Margot Grantham is a serial networker and businesswoman responsible for The Athena Network in Scotland and a director of WDGresearch in England.
“Every woman I meet through Athena has her own inspirational story, and I love the fact that I am able to bring women together from different backgrounds and businesses and observe them motivating and supporting each other.”
Since 2007 Margot has introduced five businesswomen’s groups around the Edinburgh area and she commutes between Scotland and her home in Buckinghamshire every other week.
We are delighted to welcome Margot as a feature writer at the3rdi magazine.
Networking, like Marmite, you either love or you hate. And just like Marmite, a little of it can spread quite far, but you really have to be a patient and persistent lover.
As a director of The Athena Network I help my members make the most of their networking opportunities. The fact that we are an all female business network makes my role fairly straightforward, after all we are predominantly predisposed to networking as an inherent survival skill which has been adapted over thousands of years.
To optimise what we as women already have an inherent ability to do and adapt it to work in the world of business there are a few key skills to learn. Our cave dwelling ancestors had evolved communication skills but no internet, so for those of us who use social media sites to broadcast our message the business networking skills required are arguably much the same as face to face.
People buy people in networking and to be a strong contender in business today you have to be the Marketing Director of brand ME! How do you develop a powerful personal brand? Well, it is all about shaping people’s perceptions about you.
Think Alexander the Great; he would have been just another forgotten Greek warlord had he not surrounded himself with scribes and followers who would broadcast his successes. More recently Simon Cowell would be just another A & R executive, Madonna another female singer from the eighties who we can barely remember. They are the architects of their own unique Personal Brands.
The ultimate personal brand is that of Barack Obama. During his presidential campaign he built his brand around three things: his idea of change, a strong visual identity, and phenomenal verbal skills.
So how do you build your personal brand? Don’t think of yourself as an employee but as an asset that you own! What are your main accomplishments? What is it that you do that brings most value to your company? What have you done recently that you are most proud of? What is it that your customers say is the best part of working with you? Write it down and inwardly digest it! Being honest about yourself promotes an honest and consistent brand.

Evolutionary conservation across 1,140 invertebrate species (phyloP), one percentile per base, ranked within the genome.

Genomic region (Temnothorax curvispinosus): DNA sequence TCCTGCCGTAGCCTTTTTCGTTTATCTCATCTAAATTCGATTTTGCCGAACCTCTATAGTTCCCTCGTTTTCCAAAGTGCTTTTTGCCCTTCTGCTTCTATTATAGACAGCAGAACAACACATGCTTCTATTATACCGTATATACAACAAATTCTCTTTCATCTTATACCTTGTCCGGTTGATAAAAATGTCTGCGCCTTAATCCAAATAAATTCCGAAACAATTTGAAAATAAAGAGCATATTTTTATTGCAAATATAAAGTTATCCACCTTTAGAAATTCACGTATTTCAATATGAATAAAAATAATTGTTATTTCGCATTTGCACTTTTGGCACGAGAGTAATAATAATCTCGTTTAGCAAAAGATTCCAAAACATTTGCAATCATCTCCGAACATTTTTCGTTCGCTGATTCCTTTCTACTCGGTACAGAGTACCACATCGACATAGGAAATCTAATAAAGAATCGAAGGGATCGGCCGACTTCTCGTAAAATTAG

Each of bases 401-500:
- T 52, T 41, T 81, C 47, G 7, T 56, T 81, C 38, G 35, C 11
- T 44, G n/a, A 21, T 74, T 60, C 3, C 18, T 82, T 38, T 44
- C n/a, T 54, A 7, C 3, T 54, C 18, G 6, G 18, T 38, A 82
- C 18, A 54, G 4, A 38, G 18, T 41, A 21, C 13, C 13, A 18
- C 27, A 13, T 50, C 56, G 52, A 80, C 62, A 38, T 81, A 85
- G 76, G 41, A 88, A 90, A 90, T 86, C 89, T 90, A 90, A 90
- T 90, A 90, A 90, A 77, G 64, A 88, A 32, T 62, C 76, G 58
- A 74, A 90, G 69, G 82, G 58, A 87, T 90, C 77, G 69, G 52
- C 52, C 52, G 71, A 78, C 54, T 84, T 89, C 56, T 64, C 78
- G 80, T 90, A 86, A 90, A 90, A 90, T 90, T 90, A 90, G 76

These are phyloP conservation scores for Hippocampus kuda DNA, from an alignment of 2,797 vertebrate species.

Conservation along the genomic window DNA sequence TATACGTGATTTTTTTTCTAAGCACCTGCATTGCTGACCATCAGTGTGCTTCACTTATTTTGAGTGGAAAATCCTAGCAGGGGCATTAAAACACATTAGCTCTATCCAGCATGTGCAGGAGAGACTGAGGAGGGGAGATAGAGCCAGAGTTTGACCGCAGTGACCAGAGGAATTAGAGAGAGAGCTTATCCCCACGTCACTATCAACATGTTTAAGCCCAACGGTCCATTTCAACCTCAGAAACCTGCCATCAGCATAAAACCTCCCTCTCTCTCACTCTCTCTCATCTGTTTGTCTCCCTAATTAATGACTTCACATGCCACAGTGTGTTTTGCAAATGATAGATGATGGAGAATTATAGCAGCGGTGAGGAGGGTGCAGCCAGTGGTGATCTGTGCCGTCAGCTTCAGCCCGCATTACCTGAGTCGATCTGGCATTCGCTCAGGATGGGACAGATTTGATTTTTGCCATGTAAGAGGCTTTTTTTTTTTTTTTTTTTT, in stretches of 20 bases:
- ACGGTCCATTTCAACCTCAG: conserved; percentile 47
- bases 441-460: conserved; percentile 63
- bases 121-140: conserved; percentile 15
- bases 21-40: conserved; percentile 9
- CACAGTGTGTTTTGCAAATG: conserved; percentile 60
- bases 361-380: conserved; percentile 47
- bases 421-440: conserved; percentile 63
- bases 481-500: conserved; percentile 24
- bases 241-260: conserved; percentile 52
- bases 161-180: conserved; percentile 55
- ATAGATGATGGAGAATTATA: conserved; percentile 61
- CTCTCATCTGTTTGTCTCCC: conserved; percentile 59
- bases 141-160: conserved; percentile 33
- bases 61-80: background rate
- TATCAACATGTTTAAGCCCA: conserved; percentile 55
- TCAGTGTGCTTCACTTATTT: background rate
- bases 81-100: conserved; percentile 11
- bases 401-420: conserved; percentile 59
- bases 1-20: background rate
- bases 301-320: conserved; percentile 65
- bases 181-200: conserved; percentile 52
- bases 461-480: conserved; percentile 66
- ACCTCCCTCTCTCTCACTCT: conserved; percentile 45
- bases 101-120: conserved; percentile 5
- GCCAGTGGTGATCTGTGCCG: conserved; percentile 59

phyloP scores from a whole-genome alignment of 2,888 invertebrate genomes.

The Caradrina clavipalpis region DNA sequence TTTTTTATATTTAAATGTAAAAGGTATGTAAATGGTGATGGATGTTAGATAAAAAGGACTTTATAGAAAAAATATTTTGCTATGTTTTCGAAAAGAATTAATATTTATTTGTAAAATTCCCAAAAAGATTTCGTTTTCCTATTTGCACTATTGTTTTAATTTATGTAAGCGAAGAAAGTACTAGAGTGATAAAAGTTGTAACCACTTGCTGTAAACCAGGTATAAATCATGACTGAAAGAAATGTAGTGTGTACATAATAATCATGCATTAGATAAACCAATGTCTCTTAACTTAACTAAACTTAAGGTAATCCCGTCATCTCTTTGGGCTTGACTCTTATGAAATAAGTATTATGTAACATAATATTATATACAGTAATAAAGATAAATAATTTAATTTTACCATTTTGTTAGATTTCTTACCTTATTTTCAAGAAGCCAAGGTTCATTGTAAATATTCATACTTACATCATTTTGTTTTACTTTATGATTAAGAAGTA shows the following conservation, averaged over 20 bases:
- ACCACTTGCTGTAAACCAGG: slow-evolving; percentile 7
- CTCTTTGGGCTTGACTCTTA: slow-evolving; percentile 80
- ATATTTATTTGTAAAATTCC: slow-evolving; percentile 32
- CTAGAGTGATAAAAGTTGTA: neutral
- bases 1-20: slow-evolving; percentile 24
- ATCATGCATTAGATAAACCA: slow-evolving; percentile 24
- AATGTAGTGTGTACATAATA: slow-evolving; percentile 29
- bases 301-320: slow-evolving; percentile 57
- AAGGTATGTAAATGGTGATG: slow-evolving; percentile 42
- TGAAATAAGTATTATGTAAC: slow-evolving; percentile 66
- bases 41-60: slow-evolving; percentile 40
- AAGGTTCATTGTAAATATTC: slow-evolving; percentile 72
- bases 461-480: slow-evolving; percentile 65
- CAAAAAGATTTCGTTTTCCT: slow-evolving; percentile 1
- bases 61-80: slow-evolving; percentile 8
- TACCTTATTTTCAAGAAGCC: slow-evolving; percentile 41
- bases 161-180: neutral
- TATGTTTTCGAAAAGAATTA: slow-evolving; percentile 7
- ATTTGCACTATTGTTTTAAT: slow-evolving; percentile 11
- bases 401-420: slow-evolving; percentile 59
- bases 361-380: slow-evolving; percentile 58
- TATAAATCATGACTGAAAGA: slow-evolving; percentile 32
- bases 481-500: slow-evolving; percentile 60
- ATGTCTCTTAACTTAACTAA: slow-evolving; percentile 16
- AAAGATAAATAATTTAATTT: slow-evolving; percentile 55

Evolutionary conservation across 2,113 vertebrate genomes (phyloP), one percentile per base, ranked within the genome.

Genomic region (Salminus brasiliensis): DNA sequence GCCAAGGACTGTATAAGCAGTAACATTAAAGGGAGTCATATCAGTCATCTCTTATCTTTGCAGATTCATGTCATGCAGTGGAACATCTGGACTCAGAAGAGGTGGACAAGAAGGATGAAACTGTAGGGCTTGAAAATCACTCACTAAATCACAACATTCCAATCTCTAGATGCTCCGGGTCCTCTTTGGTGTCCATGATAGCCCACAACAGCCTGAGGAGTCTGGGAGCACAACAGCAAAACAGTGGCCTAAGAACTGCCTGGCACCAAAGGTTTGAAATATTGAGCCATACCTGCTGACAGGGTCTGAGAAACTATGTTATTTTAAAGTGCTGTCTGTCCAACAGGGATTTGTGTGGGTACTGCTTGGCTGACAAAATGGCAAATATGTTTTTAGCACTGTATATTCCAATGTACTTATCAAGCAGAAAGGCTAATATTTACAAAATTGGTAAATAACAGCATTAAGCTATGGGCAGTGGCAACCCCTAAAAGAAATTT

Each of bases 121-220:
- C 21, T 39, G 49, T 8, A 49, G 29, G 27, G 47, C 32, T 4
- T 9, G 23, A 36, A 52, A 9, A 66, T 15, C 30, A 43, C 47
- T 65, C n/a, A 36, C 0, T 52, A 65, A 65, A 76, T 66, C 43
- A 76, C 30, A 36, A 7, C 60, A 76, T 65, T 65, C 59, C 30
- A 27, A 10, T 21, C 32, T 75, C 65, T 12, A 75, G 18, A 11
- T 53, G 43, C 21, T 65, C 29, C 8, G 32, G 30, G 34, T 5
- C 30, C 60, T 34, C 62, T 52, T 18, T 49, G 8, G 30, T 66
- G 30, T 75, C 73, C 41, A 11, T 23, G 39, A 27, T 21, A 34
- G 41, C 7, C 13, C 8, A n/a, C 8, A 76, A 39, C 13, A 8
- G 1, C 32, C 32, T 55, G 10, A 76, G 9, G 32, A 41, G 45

Showcase your talents by writing articles for magazines, produce a newsletter, blog, and broadcast it in your 60 second pitch at networking meetings. And don’t forget that the relationships that you develop in networking have the potential to deliver a powerful message about your brand.
Forget the rule of the 4 ‘P’s in Marketing (product, place, promotion and price), PASSION is the 5th P and without it we risk inertia or achieving no more than the status quo.
Passion is what motivates people to climb mountains, excel at sport, achieve beyond expectations. Passionate people stand out and we are drawn to their story. They make great employers and even greater employees as they infect the business with their enthusiasm and commitment to their job.
All life’s great entrepreneurs have exhibited passion for their business – take Howard Schultz. He was infused with the passion exhibited by the Italian waiters making coffee at a pavement cafe in Milan, and turned his Seattle coffee bean store into the first Starbucks. It was his passion and conviction that persuaded investors to help him grow his chain.
Alan Sugar frequently tells his would-be apprentices that they need passion to succeed. Dragons Den dragons talk about the importance of passion in a sales pitch. If you have passion you will be remembered for how great you are. It is the change agent.
So develop your personal brands and be passionate about what you do. Arrange one-to-ones with the contacts that you meet at these events even if their business is not in the same universe as yours. Even virtual one-to-ones are possible and an important part of using social media for business. Find out more about each other – you may be surprised what you turn up! And don’t forget to ask them what type of business they are looking for as you may have the perfect contact.
Enjoy the experience of networking and be conscious that your personal brand is an ascending star whose rise can be accelerated by a full tank of passion!
1. Remember that you are Marketing Director of Brand Me – what you do and say when networking reflects on the product or service you represent
2. Be consistent and present an honest brand. You have a responsibility to live up to the expectations that you have generated about yourself amongst your network. You will have a greater chance of securing the golden chalice of networking – a high quality/value referral.
3. Develop a ‘handshake’. This is the short and snappy memorable line that you might use to introduce yourself at a networking event, or the description that sits beside your social media profile. E.g. Jo Smith, Chartered Accountant is replaced with Jo Smith, Professional Bounty Hunter – guaranteed to prompt a conversation!
4. If you have to present a 60 second pitch, don’t waste it on a potted history of your experience. Cut to the chase and define what business/support you are looking for.
5. Don’t let a useful contact escape without getting a date in your diaries for a follow-up meeting. Half an hour spent over coffee getting to know each other better can divulge the most valuable information for your business.